Second County Moves To Challenge State Medical Marijuana Laws
The San Bernardino County Board of Supervisors on Tuesday voted to sue the state to overturn California's medical marijuana laws, the Riverside Press-Enterprise reports. The county is the second to challenge the state's Compassionate Use Act. Last week San Diego filed a lawsuit against the state, citing the law's conflict with federal drug laws.
San Bernardino County's lawsuit is expected to be "nearly identical" to the one filed by San Diego County, the Press-Enterprise reports (Gang, Riverside Press-Enterprise, 1/24).
According to a statement by San Bernardino Board of Supervisors Chair Bill Postmus, the "conflict between state and federal law ... must be resolved by the courts before the county feels it can move forward" (Wolf Branscomb, San Diego Union-Tribune, 1/25).
The county had planned to begin issuing medical marijuana identification cards in February, but that project has been postponed, according to county spokesperson David Wert. The state had estimated that as many as 7,000 county residents could qualify for the cards, Wert said (Perry/Powers, Los Angeles Times, 1/25).
In related news, medical marijuana advocates at a board meeting on Tuesday urged San Diego County supervisors to withdrawal the lawsuit (Spagat, AP/Contra Costa Times, 1/25).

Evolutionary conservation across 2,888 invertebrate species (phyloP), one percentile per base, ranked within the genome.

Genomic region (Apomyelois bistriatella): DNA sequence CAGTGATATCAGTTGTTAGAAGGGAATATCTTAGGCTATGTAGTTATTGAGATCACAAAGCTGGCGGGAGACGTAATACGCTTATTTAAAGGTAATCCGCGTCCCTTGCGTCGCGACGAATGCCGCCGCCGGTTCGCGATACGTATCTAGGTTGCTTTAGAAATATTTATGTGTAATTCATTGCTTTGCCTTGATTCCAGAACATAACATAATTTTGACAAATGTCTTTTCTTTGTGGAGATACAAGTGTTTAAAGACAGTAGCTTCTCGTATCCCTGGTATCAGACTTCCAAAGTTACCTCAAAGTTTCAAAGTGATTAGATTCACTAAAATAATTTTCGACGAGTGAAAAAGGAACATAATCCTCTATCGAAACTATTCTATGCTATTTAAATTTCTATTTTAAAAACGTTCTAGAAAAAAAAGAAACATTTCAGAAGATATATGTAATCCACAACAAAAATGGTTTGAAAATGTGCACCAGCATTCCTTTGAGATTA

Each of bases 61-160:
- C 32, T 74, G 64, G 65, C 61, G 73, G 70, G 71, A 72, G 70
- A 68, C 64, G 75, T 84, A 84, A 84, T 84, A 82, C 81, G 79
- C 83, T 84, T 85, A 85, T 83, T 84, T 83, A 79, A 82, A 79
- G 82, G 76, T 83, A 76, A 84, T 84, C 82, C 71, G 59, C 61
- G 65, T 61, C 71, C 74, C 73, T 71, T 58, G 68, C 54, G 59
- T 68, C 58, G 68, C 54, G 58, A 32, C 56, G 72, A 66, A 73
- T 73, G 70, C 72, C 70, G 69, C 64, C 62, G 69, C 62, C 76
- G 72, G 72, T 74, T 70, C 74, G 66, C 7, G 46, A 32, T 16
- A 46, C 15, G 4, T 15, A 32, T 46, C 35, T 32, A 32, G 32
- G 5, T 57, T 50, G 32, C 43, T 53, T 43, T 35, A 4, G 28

Also on Tuesday, the American Civil Liberties Union filed a motion in the San Diego case on behalf of medical marijuana users (Riverside Press-Enterprise, 1/24).
KPBS' "KPBS News" on Tuesday reported on the ACLU's representation of residents who use medical marijuana. The segment includes comments from Kevin Keenan, executive director of the ACLU of San Diego and Imperial Counties (Goldberg, "KPBS News," KPBS, 1/24). The complete transcript is available online. The complete segment is available online in RealPlayer.This is part of the California Healthline Daily Edition, a summary of health policy coverage from major news organizations. Sign up for an email subscription.